It is so interesting reading everyone’s New Years resolution posts about a desire to simplify. A desire to purge their homes and lives of unnecessary things. That has been my life for as long as I can remember. I was always taking things to Goodwill and felt zero attachment to inanimate objects and things. I lived the simple life & put all of my attention into decluttering, reorganizing and simplifying. And then Hayes got sick.
Now, I can’t get rid of anything. I am now the lady on “Hoarders” that can’t get rid of a pencil because someone she loves looked at it once. For reals, I am that lady! I can’t get rid of anything. I have closets of baby toys, clothes, blankets, medical supplies, used binkies and even hundreds of blurry Hayes pictures on my phone that I refuse to let go of because they remind me of Hayes. I will look at a shirt and think, “I can’t get rid of this….it has been over a year since I wore it, but I remember I was wearing it when Hayes got done with surgery. I held him in this shirt!”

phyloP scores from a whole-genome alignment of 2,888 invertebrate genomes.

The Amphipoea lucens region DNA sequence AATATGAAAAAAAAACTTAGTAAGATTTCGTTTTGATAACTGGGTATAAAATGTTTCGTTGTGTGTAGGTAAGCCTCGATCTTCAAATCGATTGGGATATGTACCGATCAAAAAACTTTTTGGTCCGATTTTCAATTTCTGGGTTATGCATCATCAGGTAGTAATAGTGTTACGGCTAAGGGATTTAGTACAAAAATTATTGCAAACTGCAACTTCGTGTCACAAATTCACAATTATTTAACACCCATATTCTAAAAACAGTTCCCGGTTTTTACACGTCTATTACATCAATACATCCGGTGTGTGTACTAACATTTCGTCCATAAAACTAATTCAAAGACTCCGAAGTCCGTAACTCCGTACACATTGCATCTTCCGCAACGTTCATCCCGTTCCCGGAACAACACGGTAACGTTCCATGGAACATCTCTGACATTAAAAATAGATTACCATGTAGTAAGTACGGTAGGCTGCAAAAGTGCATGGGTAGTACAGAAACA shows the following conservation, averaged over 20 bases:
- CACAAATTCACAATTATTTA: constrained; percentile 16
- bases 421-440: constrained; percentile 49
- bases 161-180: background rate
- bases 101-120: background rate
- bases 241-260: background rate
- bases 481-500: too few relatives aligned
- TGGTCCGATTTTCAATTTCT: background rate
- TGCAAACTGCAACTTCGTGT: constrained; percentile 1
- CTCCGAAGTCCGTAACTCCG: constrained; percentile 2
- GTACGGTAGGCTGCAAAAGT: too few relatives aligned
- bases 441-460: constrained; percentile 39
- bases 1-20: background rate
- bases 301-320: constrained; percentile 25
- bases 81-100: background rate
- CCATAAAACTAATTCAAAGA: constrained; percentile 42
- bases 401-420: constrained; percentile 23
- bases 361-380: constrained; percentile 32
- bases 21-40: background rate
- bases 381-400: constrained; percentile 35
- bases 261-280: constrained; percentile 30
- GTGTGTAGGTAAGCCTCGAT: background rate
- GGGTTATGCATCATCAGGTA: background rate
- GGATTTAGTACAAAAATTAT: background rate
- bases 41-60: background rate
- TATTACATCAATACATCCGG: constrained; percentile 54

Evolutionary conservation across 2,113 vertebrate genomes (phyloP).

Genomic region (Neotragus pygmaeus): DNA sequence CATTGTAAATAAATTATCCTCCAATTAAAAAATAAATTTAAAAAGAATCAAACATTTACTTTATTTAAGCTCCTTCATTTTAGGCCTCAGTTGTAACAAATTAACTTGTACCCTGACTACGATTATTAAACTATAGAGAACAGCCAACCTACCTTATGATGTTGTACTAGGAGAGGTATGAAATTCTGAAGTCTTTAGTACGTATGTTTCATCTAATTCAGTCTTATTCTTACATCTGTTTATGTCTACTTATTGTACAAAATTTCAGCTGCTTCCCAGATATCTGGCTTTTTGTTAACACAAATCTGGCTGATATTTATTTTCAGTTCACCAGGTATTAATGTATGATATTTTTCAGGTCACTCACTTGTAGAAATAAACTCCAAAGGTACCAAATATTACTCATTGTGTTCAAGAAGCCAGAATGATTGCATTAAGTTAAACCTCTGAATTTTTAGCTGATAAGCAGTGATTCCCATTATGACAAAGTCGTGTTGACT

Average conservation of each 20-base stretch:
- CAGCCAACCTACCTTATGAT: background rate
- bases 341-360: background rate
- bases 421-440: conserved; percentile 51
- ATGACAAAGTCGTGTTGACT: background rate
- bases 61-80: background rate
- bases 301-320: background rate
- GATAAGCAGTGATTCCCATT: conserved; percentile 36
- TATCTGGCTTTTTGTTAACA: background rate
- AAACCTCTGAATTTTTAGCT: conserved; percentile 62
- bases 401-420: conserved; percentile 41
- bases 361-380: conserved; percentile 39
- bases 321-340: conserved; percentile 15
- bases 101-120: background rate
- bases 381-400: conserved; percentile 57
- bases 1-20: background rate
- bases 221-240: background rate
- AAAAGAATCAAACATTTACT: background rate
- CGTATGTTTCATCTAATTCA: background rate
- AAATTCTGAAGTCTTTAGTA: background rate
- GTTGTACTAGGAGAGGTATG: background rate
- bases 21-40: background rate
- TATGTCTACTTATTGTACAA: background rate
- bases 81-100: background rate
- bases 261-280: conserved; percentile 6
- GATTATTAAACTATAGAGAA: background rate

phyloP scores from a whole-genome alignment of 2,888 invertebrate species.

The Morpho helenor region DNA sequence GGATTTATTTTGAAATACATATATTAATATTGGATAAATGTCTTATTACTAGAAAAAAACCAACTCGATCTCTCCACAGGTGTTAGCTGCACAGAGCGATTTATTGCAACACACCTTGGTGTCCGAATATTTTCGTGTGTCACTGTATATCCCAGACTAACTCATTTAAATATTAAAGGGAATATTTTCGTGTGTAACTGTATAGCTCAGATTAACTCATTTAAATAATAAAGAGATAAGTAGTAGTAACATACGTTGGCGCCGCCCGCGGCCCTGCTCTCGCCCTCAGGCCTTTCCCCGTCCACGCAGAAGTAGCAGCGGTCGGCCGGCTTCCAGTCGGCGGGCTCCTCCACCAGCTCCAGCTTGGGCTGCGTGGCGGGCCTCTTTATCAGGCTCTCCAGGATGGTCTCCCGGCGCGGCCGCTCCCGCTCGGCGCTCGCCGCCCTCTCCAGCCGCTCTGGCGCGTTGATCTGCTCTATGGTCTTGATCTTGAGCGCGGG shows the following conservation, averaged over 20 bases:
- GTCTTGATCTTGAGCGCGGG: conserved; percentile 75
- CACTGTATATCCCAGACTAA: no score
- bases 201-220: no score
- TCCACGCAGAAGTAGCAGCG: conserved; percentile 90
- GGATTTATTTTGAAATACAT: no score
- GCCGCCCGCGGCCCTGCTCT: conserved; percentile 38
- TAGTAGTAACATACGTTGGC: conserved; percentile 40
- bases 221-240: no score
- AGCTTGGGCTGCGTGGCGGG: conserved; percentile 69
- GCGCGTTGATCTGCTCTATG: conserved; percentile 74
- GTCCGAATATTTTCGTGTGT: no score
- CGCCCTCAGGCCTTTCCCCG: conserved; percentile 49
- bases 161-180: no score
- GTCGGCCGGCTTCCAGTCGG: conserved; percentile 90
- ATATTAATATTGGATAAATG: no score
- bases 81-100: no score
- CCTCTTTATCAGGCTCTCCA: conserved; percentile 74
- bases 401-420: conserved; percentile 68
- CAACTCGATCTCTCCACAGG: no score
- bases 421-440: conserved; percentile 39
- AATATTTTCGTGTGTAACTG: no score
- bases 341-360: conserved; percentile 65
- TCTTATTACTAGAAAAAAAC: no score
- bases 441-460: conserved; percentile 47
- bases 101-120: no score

While I completely recognize that there is no rationalizing this, I am at a stage of my grieving process where unorganization and fear of getting rid of something important is at the forefront. I worry so much that getting rid of that shirt I wore is like getting rid of him. I hold onto anything that even remotely ties itself to Hayes. Anything that ties me to Hayes. The very thought of losing these sends me into a panic.
I was really starting to wonder if this was the new me. But as I was laying in bed tonight, I was scrolling through Pinterest and a “Stages of Grief” diagram showed up in my feed. I looked through it and realized I am at one of the stages. Ugh! I am in a “stage”.